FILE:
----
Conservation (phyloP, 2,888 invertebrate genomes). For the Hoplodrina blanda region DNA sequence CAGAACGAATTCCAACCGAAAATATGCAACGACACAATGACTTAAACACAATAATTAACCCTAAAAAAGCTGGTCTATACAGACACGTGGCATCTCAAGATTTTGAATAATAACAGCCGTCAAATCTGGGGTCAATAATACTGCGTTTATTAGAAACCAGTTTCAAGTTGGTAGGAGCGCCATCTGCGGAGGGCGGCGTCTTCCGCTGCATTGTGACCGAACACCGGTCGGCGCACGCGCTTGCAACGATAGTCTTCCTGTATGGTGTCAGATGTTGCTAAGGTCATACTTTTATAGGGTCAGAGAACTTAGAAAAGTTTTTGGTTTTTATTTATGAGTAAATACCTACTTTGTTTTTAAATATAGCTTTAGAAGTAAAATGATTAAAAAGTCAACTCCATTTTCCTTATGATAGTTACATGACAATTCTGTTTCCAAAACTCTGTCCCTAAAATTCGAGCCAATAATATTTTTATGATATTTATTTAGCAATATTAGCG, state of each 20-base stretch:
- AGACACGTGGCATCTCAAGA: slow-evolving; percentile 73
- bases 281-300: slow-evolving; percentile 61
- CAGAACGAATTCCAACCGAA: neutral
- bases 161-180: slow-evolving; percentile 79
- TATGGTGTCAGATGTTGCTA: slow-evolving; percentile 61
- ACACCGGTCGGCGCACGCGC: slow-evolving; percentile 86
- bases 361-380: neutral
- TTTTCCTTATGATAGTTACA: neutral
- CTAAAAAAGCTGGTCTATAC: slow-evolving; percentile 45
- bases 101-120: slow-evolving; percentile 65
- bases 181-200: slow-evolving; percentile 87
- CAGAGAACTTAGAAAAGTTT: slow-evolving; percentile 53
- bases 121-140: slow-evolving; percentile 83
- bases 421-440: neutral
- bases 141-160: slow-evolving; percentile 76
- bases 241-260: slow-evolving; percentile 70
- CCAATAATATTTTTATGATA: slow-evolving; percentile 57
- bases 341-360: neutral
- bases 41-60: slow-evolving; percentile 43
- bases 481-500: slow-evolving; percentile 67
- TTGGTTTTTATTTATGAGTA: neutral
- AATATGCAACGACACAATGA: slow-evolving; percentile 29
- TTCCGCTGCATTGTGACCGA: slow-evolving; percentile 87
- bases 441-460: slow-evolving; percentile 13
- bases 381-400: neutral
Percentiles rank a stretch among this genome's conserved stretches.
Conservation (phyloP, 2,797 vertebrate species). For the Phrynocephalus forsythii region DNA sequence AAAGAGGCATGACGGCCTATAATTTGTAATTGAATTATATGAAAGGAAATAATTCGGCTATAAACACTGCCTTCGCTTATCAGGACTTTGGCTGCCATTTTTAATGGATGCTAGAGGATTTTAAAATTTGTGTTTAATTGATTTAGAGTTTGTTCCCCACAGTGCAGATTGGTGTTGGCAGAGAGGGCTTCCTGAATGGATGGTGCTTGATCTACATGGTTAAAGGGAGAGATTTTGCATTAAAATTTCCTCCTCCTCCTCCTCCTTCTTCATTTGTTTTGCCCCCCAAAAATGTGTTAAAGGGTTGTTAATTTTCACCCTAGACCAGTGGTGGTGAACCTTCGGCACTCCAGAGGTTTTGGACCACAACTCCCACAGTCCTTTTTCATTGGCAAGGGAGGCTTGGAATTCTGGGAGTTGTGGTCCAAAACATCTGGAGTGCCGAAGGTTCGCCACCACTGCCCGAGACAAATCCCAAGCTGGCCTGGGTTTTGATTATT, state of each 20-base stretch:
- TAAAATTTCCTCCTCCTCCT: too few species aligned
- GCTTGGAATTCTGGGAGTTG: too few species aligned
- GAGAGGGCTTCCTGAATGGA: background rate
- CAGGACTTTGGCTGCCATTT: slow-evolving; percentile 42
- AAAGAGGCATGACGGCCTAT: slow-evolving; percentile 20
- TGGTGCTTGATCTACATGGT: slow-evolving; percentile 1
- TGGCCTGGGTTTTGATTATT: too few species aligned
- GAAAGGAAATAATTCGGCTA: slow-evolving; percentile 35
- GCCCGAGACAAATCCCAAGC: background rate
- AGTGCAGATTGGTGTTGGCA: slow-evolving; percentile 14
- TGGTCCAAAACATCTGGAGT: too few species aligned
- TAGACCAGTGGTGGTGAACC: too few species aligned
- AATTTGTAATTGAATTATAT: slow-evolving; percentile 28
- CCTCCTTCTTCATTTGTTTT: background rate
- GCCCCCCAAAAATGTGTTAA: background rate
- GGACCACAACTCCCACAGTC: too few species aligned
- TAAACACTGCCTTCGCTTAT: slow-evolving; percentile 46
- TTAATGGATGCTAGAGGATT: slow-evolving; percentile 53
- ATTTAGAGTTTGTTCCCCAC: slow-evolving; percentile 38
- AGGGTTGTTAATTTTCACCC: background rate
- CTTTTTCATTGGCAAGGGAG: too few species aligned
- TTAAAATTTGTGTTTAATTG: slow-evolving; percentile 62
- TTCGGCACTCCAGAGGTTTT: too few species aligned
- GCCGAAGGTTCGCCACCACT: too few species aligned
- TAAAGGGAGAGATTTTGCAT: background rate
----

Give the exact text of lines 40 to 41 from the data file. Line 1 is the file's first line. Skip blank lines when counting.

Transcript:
- TAGACCAGTGGTGGTGAACC: too few species aligned
- AATTTGTAATTGAATTATAT: slow-evolving; percentile 28